- Police Department
- Uniformed Services
- Animal Protection
- Signs of Distemper in Raccoons
City of Lakeway warns dog owners to vaccinate against distemper
|Distemper in raccoons is usually caused by the canine distemper virus. The distemper virus is fatal and is closely related to the human measles virus. The virus is contagious and spreads easily between raccoons and dogs, and the disease leads to progressive deterioration of mental and motor skills in canines.
Dog owners can protect their pets from canine distemper and rabies through routine vaccinations, and by making sure dogs do not come into contact with wildlife.
|Infected raccoons will appear disoriented with crusted eyes; have mucus coming from their noses, and show shortness of breath. A raccoon with distemper may also display many signs associated with the rabies virus; it is not possible to tell the difference without viral testing. Infected raccoons may become suddenly aggressive and dangerous.
If you encounter an animal that is displaying signs of distemper, make sure to keep children and pets away and contact the Lakeway Police Department at 512-261-2800.
Signs of Distemper in Raccoons
The first signs of canine distemper are in the respiratory system. The mucus membranes and respiratory tract show the first signs of distemper infection. If the raccoon is infected, the eyes and nose will have a lot of discharge. You may notice the eyelids crusted over, even unable to be fully opened. The raccoon may cough, have trouble breathing and have a fever.
During the respiratory attack the distemper virus will attack the gastrointestinal system. The raccoon will begin to vomit, even if it is barely eating. The raccoon will have diarrhea. The loss of water from the vomiting and diarrhea will cause dehydration and weakness. You will notice the raccoon moving slowly and losing weight due to loss of appetite as the disease progresses. During the gastrointestinal phase the foot pads of the raccoon will become thick and hard.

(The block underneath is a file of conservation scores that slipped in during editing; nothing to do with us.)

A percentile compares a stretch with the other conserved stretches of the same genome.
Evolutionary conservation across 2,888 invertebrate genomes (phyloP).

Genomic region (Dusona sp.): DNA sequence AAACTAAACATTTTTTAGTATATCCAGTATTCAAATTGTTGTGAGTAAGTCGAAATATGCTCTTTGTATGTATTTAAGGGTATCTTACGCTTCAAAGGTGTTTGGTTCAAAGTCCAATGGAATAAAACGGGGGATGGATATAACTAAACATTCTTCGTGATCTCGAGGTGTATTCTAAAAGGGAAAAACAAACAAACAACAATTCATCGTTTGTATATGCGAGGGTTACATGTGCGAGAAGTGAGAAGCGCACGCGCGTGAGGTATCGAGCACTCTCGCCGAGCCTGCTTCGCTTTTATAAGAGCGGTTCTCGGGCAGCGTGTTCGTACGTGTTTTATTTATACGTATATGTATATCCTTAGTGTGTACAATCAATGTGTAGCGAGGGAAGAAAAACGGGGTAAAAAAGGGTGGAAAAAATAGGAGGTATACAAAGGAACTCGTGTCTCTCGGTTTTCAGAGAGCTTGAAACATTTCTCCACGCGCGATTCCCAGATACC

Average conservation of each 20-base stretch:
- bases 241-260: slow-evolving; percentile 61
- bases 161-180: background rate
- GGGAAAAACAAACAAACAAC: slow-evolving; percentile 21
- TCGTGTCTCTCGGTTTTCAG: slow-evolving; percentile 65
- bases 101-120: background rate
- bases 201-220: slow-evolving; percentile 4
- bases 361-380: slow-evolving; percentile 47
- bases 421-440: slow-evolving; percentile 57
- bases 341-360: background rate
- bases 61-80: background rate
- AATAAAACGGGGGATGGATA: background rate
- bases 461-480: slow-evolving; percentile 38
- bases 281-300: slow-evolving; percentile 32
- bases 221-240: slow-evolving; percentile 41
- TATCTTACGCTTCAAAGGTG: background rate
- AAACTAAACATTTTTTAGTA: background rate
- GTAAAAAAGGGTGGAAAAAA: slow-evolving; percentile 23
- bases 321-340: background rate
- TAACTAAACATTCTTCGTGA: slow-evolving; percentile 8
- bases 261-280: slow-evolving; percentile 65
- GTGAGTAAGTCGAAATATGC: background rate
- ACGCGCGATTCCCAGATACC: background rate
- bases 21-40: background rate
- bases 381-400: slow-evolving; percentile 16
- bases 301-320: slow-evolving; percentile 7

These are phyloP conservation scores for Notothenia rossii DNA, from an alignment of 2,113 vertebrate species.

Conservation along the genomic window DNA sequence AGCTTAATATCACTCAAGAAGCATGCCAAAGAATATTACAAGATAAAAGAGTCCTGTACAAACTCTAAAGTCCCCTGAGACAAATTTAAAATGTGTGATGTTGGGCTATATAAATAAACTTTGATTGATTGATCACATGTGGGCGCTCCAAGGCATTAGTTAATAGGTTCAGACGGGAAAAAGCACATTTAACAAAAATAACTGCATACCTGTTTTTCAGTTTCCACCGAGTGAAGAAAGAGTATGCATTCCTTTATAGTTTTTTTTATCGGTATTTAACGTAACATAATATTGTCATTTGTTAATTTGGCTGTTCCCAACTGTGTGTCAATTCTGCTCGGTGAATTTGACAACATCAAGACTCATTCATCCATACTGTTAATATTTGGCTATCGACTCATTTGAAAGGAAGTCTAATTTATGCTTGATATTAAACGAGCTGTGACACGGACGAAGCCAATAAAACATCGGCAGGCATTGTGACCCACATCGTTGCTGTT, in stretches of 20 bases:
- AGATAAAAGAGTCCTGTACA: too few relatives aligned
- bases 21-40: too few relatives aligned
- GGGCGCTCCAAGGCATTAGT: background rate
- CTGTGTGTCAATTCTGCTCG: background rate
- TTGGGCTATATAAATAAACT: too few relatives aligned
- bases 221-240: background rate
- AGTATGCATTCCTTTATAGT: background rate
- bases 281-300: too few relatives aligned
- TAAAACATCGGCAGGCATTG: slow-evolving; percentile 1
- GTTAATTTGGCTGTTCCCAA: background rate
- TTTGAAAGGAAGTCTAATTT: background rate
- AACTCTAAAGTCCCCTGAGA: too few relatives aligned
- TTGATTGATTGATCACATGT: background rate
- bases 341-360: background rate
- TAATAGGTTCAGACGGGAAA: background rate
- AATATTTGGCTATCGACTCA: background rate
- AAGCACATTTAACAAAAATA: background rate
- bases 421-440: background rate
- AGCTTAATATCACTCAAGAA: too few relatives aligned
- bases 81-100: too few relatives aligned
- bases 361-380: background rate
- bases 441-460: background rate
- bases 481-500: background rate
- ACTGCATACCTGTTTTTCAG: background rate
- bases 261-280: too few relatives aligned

The distemper virus continues to the neurological system. Neurological symptoms are the most noticeable because the raccoon will often come out of hiding during this phase in the progression. The raccoon will wander aimlessly without its usual concern for concealment or protecting its young. If you see a raccoon out in the open during the day, there is probably something wrong with it. Distemper will cause seizures in the raccoon, usually starting in the jaw and moving on to full body seizures. The raccoon is mentally unstable during this phase and may suddenly become aggressive without warning or provocation.
Read more: Signs of Distemper in Raccoons | eHow.com